Every once in a while Hilde and I need to remind ourselves that there's more to the world than the house and doctors' offices. So when I saw there was a barbeque festival being held this weekend in Scottsdale, I went ahead and got tickets.
The Arizona BBQ Festival was held on the grounds of Salt River Fields, a large multi-diamond baseball/sports facility. Besides numerous BBQ and other food vendors, there was live music, cooking demonstrations, the Redneck Games Arena---
---where they had such events as Dead Lawnmower Racing, Hubcap Hurling, Arm Wrestling, and Bobbing For Pigs Feet. We left a little early to catch the contests for Best Redneck Moustache, Best Redneck Tattoo, and Best Daisy Dukes & Cowboy Boots.
There was also a children's area, with lots of inflatable slides and other activities for the kids there.
We caught several of the cooking demonstrations. The 4:00 event was Chef Craig Driml of Uncle Bear's Grill & Bar (a growing chain of "comfort food" -- burgers, pizzas, BBQ, chili, etc -- restaurants, named after the owner's dog), where some very nice pulled pork sliders were prepared and served to the audience.
The 5:00 demo was by Chef Mel Mecinas from the Four Seasons Resort in North Scottsdale. The Four Seasons is very upscale, and I have to say there was a noticeable difference in quality between Uncle Bear's food ("very nice", as I said above) and the brisket and coleslaw prepared by Chef Mecinas. The brisket was excellent, deeply flavored, pulling apart easily, and served so fresh from the oven that the slices of meat were still hot enough to zing your fingertips if you tried to eat the brisket by hand. But what really impressed me was Mecinas' coleslaw.
I detest coleslaw. It always seems to be a standard side dish for BBQ, fried chicken, and other comfort-food dishes, and it always sucks. It takes ingredients that are perfectly usable and edible in other dishes, and combines them into a product to which the best reaction is "Blehhh." In the last forty years or more, I don't think I've eaten more than a teaspoon or two of the default-coleslaw found on most tables. But I tried a forkful of Mecinas' coleslaw... and I wanted more. Holy crap, it tasted good. Really no-frikkin'-around good.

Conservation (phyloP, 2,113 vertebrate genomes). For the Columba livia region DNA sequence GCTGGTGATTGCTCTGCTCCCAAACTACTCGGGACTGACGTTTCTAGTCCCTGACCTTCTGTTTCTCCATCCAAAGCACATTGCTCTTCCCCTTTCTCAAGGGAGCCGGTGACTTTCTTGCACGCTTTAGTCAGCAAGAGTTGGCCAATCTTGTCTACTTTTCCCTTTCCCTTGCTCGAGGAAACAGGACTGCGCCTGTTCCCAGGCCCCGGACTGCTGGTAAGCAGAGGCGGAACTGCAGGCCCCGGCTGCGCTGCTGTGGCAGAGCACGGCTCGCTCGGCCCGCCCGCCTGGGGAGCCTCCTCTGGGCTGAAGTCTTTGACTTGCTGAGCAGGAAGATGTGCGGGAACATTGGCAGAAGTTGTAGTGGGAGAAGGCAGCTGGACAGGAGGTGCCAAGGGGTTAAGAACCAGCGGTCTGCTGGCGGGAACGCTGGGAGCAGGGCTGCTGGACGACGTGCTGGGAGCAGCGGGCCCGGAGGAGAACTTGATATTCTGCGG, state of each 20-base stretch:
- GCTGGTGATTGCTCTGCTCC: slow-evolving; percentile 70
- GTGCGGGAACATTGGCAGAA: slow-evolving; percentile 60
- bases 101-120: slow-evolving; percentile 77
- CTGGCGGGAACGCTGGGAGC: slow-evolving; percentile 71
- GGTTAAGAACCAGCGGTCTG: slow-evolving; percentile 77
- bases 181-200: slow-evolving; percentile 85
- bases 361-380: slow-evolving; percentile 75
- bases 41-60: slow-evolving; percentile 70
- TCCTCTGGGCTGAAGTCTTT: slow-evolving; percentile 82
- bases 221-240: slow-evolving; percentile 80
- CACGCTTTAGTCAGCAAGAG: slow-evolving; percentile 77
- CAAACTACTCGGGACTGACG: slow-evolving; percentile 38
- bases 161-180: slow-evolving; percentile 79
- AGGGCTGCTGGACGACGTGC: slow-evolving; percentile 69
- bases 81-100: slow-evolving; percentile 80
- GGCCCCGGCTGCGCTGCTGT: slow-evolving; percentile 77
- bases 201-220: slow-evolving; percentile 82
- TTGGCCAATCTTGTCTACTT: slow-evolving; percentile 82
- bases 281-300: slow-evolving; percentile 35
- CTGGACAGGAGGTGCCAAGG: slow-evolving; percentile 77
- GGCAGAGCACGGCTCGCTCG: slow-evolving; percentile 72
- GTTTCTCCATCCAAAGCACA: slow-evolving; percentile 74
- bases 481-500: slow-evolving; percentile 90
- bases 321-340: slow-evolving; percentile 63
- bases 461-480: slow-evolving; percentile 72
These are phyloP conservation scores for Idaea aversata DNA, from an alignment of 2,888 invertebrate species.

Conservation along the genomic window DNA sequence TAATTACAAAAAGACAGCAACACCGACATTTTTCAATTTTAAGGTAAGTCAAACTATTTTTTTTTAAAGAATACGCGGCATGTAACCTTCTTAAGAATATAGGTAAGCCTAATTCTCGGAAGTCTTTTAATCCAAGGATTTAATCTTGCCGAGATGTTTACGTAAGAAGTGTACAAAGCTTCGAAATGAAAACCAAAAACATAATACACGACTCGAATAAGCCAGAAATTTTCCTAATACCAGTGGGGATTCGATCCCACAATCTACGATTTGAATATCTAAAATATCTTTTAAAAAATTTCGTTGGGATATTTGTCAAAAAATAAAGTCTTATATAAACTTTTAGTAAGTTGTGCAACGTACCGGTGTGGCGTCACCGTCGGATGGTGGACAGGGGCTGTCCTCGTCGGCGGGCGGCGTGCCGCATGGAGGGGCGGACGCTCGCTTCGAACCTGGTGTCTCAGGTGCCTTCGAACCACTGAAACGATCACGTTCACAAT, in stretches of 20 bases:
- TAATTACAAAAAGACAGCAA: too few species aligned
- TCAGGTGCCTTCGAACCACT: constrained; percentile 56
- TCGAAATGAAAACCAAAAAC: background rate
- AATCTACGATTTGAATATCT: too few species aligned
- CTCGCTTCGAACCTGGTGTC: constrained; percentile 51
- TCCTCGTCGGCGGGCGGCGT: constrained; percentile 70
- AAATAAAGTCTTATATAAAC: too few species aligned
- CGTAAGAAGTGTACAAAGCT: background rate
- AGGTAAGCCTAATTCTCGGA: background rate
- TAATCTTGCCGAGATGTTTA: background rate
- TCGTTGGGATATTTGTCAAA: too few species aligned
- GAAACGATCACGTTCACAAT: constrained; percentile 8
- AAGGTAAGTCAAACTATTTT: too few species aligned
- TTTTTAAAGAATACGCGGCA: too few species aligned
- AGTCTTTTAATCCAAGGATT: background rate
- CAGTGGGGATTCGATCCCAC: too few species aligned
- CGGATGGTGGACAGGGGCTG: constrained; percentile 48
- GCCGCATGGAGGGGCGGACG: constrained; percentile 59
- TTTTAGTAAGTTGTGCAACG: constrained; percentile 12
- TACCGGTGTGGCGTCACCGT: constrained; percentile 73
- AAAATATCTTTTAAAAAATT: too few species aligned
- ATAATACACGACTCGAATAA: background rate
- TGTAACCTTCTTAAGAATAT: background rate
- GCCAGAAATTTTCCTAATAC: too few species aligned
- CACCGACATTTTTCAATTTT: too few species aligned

I wasn't the only person in the demo's audience impressed by the coleslaw. Mecinas was asked if a recipe was available. No, actually; he'd thrown the coleslaw together by eye and taste, and didn't have formal proportions or measurements available. But here's the list of ingredients, as closely as I could hear or reconstruct them. (The helicopter-rides vendor was close by, and copters taking off or landing occasionally drowned out the audio in the cooking demo tent.):
- Napa cabbage
- Fresh tarragon
- Celery seed
- 2 parts creme fraiche
- 1 part mayonaisse
- Sherry vinegar
- Cider vinegar
There may also have been a dash of kosher salt and/or pepper in there. But now I want to go to Four Seasons and try their restaurants.
One of the bands listed to perform at the Festival, Voodoo Swing, sounded like the type of fast-beat, pounding-rhythm ("Rockabilly" is the usual term) performers I frequently enjoy. But Hilde and I were still in line at one of the food vendors on the opposite side of the Festival when they began their set. Which was actually a good thing. I've complained before that too many live performers seem to feel obliged to turn their amplifiers to "11" when they're playing in public. Voodoo Swing appears to be yet another. I could hear their music pretty damn well even way over in the food court area. If I'd been in the official audience area by the bandstand, it would have been physically painful.
As it turned out, I did enjoy Voodoo Swing, as long as I was far enough away to hear them at a tolerable level. Here's a YouTube video for "My Rockabilly Martian Gal" from their latest album. (C'mon, could I really write a post this long without including a science-fiction connection?)
And that's how we spent an afternoon actually acting like normal people.